Scholarly opinion is not unanimous with respect to the use of social sciences in judgments. In the United States, ‘fact’ is classified in a twofold manner – as ‘legislative fact’ and ‘adjudicative fact’ (mentioned in Kenneth Davis’ influential article in the Harvard Law Review, ‘An Approach to Problems of Evidence in the Administrative Process’ (1942)). The latter refers to facts that pertain only to the immediate litigation or the respective parties. The former refers to facts which are used to determine broad questions of law or policy by the Courts. The argument has been that Constitutional or Appellate Courts can take ‘judicial notice’ of ‘legislative facts’ by disregarding rules of evidence. Therefore, social science material, which are ‘facts’ in one sense, could be introduced without the need to resort to traditional methods of introducing or settling facts. This theorization was in the backdrop of the introduction of the Brandeis Briefs, where the counsel (Louis Brandeis, who later became a Supreme Court Justice) introduced social science materials to justify a regulation on working hours for females.

Even in India, the issue has been debated before. Seervai famously argued that “The Constitution of India does not enact Mr. Justice Krishna Iyer’s Social Sciences”. According to Seervai, social science data was to be introduced only by way of expert testimony. Prof. Baxi, on the other hand, characterized Seervai’s model as “theoretically underdeveloped” and “misleading”. Seervai adopts the view of the legendary Justice Oliver Wendell Holmes from his decision in the 1905 case of Lochner v State of New York (the Supreme Court of the US struck down labour laws pertaining to limiting the number of working hours for bakers), where Justice Holmes held that the Fourteenth Amendment “does not enact Mr. Herbert Spencer’s Social Statistics”. Prof. Baxi relies on Justice Homes’ famous lecture from 1897, “The Path of the Law”, where he said, “the black-letter man may be the man of the present, but the man of the future is the man of statistics and the master of economics. It is revolting to have no better reason for a rule of law than that so it was laid down in the time of Henry IV”.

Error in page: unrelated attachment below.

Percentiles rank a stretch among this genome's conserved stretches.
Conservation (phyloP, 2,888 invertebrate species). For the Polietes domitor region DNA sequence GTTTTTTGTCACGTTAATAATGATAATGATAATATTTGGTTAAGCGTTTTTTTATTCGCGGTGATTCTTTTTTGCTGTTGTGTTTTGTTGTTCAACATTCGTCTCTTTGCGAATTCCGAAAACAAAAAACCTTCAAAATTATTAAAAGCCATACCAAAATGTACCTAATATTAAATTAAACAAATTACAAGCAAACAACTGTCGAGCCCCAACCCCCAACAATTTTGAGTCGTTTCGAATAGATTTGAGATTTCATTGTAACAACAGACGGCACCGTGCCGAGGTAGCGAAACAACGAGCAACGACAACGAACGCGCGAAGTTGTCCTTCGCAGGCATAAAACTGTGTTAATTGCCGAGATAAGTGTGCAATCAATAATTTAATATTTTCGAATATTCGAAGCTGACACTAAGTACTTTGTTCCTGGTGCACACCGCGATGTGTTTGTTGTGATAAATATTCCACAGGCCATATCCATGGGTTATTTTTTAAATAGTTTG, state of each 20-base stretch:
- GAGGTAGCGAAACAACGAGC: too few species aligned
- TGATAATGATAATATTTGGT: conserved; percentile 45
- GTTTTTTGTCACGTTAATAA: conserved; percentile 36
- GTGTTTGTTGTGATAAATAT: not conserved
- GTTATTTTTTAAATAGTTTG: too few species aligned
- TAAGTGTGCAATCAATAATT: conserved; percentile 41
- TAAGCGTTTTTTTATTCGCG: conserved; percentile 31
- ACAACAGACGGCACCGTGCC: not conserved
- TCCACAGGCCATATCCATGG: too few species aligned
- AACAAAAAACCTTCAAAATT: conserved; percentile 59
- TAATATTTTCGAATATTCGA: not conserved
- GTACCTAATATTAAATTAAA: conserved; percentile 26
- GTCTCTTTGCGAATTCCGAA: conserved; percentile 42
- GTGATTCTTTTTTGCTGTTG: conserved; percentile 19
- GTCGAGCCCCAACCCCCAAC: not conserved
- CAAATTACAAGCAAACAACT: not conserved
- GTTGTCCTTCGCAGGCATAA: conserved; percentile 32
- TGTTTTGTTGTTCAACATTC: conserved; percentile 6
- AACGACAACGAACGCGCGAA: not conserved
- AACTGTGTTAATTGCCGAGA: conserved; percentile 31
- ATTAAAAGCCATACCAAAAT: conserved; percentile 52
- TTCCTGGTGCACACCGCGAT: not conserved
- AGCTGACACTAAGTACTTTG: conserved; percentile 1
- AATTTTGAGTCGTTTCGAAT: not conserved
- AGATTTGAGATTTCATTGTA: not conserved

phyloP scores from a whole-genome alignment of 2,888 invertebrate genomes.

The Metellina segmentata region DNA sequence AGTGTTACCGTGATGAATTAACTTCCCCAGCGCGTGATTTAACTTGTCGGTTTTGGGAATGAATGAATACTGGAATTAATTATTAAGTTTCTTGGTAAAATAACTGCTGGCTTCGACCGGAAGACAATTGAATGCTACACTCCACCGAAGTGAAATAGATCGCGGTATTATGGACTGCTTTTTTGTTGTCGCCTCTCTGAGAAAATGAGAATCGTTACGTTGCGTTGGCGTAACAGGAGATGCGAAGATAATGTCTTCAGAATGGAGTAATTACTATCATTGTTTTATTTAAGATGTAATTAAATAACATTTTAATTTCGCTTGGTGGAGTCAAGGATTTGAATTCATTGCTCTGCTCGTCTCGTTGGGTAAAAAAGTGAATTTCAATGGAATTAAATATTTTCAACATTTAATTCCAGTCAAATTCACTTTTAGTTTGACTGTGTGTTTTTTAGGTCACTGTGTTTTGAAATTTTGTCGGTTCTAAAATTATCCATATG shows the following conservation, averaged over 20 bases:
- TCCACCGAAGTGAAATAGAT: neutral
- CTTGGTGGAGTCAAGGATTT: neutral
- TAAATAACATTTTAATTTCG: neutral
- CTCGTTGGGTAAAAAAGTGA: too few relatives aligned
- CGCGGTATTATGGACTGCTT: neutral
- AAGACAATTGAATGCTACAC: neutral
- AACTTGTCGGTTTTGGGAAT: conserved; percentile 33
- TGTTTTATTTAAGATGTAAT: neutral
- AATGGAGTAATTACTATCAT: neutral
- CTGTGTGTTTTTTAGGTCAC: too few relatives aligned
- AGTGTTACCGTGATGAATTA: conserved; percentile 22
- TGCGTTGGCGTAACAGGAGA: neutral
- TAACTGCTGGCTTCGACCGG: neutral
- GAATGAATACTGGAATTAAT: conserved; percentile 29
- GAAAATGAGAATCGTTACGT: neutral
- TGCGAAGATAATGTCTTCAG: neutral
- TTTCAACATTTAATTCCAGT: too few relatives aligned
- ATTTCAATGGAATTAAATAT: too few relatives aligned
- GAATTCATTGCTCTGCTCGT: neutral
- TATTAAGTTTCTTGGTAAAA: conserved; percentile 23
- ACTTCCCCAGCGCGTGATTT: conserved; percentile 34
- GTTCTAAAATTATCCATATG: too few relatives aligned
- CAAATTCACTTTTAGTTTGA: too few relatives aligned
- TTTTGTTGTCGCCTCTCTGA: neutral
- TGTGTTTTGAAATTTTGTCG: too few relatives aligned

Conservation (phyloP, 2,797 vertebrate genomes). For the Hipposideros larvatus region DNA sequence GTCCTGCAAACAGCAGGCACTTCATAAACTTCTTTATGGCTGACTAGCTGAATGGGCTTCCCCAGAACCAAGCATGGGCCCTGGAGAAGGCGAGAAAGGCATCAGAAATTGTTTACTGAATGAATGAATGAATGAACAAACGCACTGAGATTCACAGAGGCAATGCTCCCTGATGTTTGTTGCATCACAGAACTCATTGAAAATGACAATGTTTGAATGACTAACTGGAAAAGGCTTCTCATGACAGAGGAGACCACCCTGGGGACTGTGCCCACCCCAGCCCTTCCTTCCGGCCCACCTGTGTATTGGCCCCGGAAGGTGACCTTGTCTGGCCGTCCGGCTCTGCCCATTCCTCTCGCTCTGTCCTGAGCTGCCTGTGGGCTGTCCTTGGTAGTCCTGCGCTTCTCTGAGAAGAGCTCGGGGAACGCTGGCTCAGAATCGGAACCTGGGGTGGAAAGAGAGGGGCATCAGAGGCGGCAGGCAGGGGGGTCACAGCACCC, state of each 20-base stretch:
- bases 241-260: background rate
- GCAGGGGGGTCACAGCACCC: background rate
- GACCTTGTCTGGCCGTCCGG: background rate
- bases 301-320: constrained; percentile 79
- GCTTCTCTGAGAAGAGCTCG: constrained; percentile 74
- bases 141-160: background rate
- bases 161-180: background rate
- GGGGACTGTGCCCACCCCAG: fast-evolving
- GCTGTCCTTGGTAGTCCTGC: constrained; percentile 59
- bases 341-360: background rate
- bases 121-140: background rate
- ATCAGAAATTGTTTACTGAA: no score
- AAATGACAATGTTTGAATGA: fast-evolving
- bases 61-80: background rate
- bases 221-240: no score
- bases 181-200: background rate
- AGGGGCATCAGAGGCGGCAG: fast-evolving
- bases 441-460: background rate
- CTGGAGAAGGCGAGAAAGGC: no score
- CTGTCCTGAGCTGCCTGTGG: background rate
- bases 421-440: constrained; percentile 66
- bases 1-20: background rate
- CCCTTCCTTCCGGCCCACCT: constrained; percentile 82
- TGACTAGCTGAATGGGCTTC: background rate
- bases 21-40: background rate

In this blog, Senior Advocate Mr. Raju Ramachandran had opined that social sciences are an “important input” in the adjudicatory process. He however (and importantly) noted that it must be ensured that judges have a “proper and comprehensive” understanding of social science theories. This is particularly crucial since one of our basic premises here is that Courts do not have the requisite expertise to apply social science research.

Admittedly, the use of social science findings or assumptions may be unavoidable in many cases. For instance, cases dealing with socio-economic rights or discrimination as well as constitutional law principles such as narrow tailoring or proportionality usually necessitate the use of social science material.

In light of scholarly disagreement and the inevitability in many cases, a useful policy may be to evolve a doctrine of “social science avoidance”, similar to what is known as the doctrine of “constitutional avoidance” in constitutional law (see the opinion of Justice SK Das in Basheshar Nath v. CIT: “this Court should indeed be rigorous in avoiding to pronounce on constitutional issues where a reasonable alternative exists…”). In the US case of Ashvander v TVA, Justice Brandeis in his concurring opinion laid down several facets of constitutional avoidance. A key rule is that the Court is to decide a case on grounds of constitutional law only if there is no other ground on which the case can be disposed of. In case of social sciences, we may say: unless the case at hand cannot be adjudicated without reference to social science evidence, the Court must avoid recourse to social science research (or social science arguments). Moreover, if at all social science research is used, it must be done in a clear and transparent manner, such that scholars and future courts are able to critique, rebut or counter the findings or assumptions used in the judgment. To his credit, this something that Justice Khehar does in the judgment.

(I thank Upendra Baxi, Gautam Bhatia, Shambo Nandy and Sohini Chatterjee for discussions.)